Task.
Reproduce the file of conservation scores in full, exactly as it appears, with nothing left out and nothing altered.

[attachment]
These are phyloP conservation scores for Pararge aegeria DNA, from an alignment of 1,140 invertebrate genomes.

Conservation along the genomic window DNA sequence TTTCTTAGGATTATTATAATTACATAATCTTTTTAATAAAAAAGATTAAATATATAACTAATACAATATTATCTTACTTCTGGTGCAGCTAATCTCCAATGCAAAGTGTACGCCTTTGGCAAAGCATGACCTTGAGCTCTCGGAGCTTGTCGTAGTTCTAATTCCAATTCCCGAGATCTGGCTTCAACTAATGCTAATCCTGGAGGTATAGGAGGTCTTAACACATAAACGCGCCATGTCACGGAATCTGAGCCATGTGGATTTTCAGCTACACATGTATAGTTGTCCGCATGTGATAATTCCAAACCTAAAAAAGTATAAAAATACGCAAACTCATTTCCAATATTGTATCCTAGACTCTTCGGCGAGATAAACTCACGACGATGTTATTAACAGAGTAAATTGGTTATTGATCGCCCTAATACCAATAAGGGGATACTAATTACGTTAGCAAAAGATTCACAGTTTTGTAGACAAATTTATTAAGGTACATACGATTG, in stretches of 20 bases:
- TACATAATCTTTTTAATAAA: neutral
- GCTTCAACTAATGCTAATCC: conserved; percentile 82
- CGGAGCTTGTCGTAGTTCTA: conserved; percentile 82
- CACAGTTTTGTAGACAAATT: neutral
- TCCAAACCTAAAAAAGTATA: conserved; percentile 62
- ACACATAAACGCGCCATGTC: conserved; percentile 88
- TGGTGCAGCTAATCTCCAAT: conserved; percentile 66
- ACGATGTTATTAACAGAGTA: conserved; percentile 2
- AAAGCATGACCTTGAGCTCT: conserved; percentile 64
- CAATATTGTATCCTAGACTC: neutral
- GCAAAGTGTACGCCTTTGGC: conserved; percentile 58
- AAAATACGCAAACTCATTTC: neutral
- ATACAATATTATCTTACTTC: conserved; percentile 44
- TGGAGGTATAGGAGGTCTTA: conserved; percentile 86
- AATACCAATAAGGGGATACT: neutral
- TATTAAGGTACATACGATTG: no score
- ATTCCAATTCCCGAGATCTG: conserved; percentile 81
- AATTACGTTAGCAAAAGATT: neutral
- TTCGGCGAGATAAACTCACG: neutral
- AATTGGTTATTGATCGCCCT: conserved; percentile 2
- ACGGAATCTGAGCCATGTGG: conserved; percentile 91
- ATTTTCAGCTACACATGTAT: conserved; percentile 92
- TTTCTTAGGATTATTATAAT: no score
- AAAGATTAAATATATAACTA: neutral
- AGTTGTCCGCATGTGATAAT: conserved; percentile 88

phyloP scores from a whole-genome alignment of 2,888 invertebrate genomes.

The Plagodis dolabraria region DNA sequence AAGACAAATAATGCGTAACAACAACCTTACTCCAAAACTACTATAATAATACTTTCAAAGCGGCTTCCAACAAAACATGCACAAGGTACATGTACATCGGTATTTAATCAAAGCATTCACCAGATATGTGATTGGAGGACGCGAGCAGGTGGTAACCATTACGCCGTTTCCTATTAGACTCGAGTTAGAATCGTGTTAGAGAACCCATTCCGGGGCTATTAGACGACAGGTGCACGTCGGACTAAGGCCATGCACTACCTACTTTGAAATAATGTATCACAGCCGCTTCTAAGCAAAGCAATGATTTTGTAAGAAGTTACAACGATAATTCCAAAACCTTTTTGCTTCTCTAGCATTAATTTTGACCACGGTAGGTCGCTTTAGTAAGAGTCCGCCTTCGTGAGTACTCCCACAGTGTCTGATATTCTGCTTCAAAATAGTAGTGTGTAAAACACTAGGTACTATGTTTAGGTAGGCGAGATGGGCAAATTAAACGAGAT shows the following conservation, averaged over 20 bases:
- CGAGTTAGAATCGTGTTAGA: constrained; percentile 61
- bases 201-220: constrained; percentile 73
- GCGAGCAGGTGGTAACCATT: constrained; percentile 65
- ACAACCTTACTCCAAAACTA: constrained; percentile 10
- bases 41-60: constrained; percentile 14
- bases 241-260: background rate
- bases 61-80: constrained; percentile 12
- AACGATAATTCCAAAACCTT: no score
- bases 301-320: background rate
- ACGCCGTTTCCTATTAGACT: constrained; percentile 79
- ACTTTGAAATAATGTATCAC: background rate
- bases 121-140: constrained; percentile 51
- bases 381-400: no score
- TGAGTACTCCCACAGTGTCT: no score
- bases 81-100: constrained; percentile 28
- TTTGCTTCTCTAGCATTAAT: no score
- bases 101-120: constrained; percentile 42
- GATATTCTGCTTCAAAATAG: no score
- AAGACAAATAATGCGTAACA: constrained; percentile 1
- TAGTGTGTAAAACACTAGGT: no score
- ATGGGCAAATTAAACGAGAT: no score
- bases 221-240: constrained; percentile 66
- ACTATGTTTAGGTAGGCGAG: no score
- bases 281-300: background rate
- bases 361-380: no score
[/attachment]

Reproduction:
These are phyloP conservation scores for Pararge aegeria DNA, from an alignment of 1,140 invertebrate genomes.

Conservation along the genomic window DNA sequence TTTCTTAGGATTATTATAATTACATAATCTTTTTAATAAAAAAGATTAAATATATAACTAATACAATATTATCTTACTTCTGGTGCAGCTAATCTCCAATGCAAAGTGTACGCCTTTGGCAAAGCATGACCTTGAGCTCTCGGAGCTTGTCGTAGTTCTAATTCCAATTCCCGAGATCTGGCTTCAACTAATGCTAATCCTGGAGGTATAGGAGGTCTTAACACATAAACGCGCCATGTCACGGAATCTGAGCCATGTGGATTTTCAGCTACACATGTATAGTTGTCCGCATGTGATAATTCCAAACCTAAAAAAGTATAAAAATACGCAAACTCATTTCCAATATTGTATCCTAGACTCTTCGGCGAGATAAACTCACGACGATGTTATTAACAGAGTAAATTGGTTATTGATCGCCCTAATACCAATAAGGGGATACTAATTACGTTAGCAAAAGATTCACAGTTTTGTAGACAAATTTATTAAGGTACATACGATTG, in stretches of 20 bases:
- TACATAATCTTTTTAATAAA: neutral
- GCTTCAACTAATGCTAATCC: conserved; percentile 82
- CGGAGCTTGTCGTAGTTCTA: conserved; percentile 82
- CACAGTTTTGTAGACAAATT: neutral
- TCCAAACCTAAAAAAGTATA: conserved; percentile 62
- ACACATAAACGCGCCATGTC: conserved; percentile 88
- TGGTGCAGCTAATCTCCAAT: conserved; percentile 66
- ACGATGTTATTAACAGAGTA: conserved; percentile 2
- AAAGCATGACCTTGAGCTCT: conserved; percentile 64
- CAATATTGTATCCTAGACTC: neutral
- GCAAAGTGTACGCCTTTGGC: conserved; percentile 58
- AAAATACGCAAACTCATTTC: neutral
- ATACAATATTATCTTACTTC: conserved; percentile 44
- TGGAGGTATAGGAGGTCTTA: conserved; percentile 86
- AATACCAATAAGGGGATACT: neutral
- TATTAAGGTACATACGATTG: no score
- ATTCCAATTCCCGAGATCTG: conserved; percentile 81
- AATTACGTTAGCAAAAGATT: neutral
- TTCGGCGAGATAAACTCACG: neutral
- AATTGGTTATTGATCGCCCT: conserved; percentile 2
- ACGGAATCTGAGCCATGTGG: conserved; percentile 91
- ATTTTCAGCTACACATGTAT: conserved; percentile 92
- TTTCTTAGGATTATTATAAT: no score
- AAAGATTAAATATATAACTA: neutral
- AGTTGTCCGCATGTGATAAT: conserved; percentile 88

phyloP scores from a whole-genome alignment of 2,888 invertebrate genomes.

The Plagodis dolabraria region DNA sequence AAGACAAATAATGCGTAACAACAACCTTACTCCAAAACTACTATAATAATACTTTCAAAGCGGCTTCCAACAAAACATGCACAAGGTACATGTACATCGGTATTTAATCAAAGCATTCACCAGATATGTGATTGGAGGACGCGAGCAGGTGGTAACCATTACGCCGTTTCCTATTAGACTCGAGTTAGAATCGTGTTAGAGAACCCATTCCGGGGCTATTAGACGACAGGTGCACGTCGGACTAAGGCCATGCACTACCTACTTTGAAATAATGTATCACAGCCGCTTCTAAGCAAAGCAATGATTTTGTAAGAAGTTACAACGATAATTCCAAAACCTTTTTGCTTCTCTAGCATTAATTTTGACCACGGTAGGTCGCTTTAGTAAGAGTCCGCCTTCGTGAGTACTCCCACAGTGTCTGATATTCTGCTTCAAAATAGTAGTGTGTAAAACACTAGGTACTATGTTTAGGTAGGCGAGATGGGCAAATTAAACGAGAT shows the following conservation, averaged over 20 bases:
- CGAGTTAGAATCGTGTTAGA: constrained; percentile 61
- bases 201-220: constrained; percentile 73
- GCGAGCAGGTGGTAACCATT: constrained; percentile 65
- ACAACCTTACTCCAAAACTA: constrained; percentile 10
- bases 41-60: constrained; percentile 14
- bases 241-260: background rate
- bases 61-80: constrained; percentile 12
- AACGATAATTCCAAAACCTT: no score
- bases 301-320: background rate
- ACGCCGTTTCCTATTAGACT: constrained; percentile 79
- ACTTTGAAATAATGTATCAC: background rate
- bases 121-140: constrained; percentile 51
- bases 381-400: no score
- TGAGTACTCCCACAGTGTCT: no score
- bases 81-100: constrained; percentile 28
- TTTGCTTCTCTAGCATTAAT: no score
- bases 101-120: constrained; percentile 42
- GATATTCTGCTTCAAAATAG: no score
- AAGACAAATAATGCGTAACA: constrained; percentile 1
- TAGTGTGTAAAACACTAGGT: no score
- ATGGGCAAATTAAACGAGAT: no score
- bases 221-240: constrained; percentile 66
- ACTATGTTTAGGTAGGCGAG: no score
- bases 281-300: background rate
- bases 361-380: no score